Schneider, an engineering manager from Oakland, California, lost Wednesday to Rhone Talsma, a librarian from Chicago. She had a sizeable lead until Final Jeopardy when she dropped to second place after failing to produce an answer against her $8,000 bet. The episode began to air early Wednesday afternoon in certain markets in the Eastern and Central time zones.
Her list of accomplishments during her time on "Jeopardy!" is long: She is the winningest woman in the show's history and one of only four people to surpass $1 million in regular-season winnings.
Earlier this week, she unseated Matt Amodio to claim the second-place spot for most consecutive games won in the show's history.
"The best part for me has been being on TV as my true self, expressing myself, representing the entire community of trans people and...just being a smart, confident woman doing something super normal like being on 'Jeopardy!'" Schneider told George Stephanopoulos in an exclusive interview on "Good Morning America" Monday morning.
While her regular-season play has come to an end, Schneider has earned a spot in the show's tournament of champions - the first openly trans person to do so. She'll be competing in the tournament alongside Amodio, who won $1,518,601 during his 38-game streak last year.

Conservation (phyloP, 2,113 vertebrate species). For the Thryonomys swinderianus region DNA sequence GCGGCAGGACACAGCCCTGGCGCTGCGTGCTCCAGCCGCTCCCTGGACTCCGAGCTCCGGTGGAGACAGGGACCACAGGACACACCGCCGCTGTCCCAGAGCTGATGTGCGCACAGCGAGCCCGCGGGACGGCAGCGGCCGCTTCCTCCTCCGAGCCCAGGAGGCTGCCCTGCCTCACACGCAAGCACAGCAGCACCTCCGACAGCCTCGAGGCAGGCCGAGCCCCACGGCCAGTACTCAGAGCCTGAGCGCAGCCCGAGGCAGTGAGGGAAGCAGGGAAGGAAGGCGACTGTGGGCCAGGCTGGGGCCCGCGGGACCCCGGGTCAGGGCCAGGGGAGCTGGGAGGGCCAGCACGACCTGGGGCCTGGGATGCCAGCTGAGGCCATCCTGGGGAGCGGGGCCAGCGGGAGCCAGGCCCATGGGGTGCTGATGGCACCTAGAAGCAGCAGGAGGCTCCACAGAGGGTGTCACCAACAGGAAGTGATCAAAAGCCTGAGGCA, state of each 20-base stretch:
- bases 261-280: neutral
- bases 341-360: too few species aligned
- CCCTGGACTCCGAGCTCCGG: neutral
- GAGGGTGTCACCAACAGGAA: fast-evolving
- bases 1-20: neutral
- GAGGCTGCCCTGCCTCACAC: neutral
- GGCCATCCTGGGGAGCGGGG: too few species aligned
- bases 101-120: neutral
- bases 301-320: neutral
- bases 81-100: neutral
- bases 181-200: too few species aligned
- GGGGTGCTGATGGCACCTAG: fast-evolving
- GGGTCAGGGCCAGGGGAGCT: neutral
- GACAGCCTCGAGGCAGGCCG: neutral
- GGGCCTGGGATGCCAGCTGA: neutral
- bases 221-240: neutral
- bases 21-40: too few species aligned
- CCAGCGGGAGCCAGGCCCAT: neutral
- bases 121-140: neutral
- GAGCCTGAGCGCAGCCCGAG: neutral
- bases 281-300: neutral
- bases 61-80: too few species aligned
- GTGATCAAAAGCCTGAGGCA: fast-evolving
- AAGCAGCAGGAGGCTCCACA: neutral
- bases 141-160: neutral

"I'm definitely looking forward to it. I'm also a little bit intimidated by it. When I first started, I wasn't sure if I might be going up against Matt Amodio and I was really hoping I wouldn't. And now it turns out I'm going to have to anyway," she said Monday on "GMA."
Schneider added: "It's going to be really challenging; a lot of strong players there, but it should be a lot of fun."
Throughout her run on the show, Schneider has fulfilled a prediction made by her 8th-grade classmates in Dayton, Ohio: She was voted most likely to be a "Jeopardy!" contestant based on her geography and spelling bee prowess.
Click here to see when "Jeopardy!" airs in your city.
The Associated Press contributed to this report.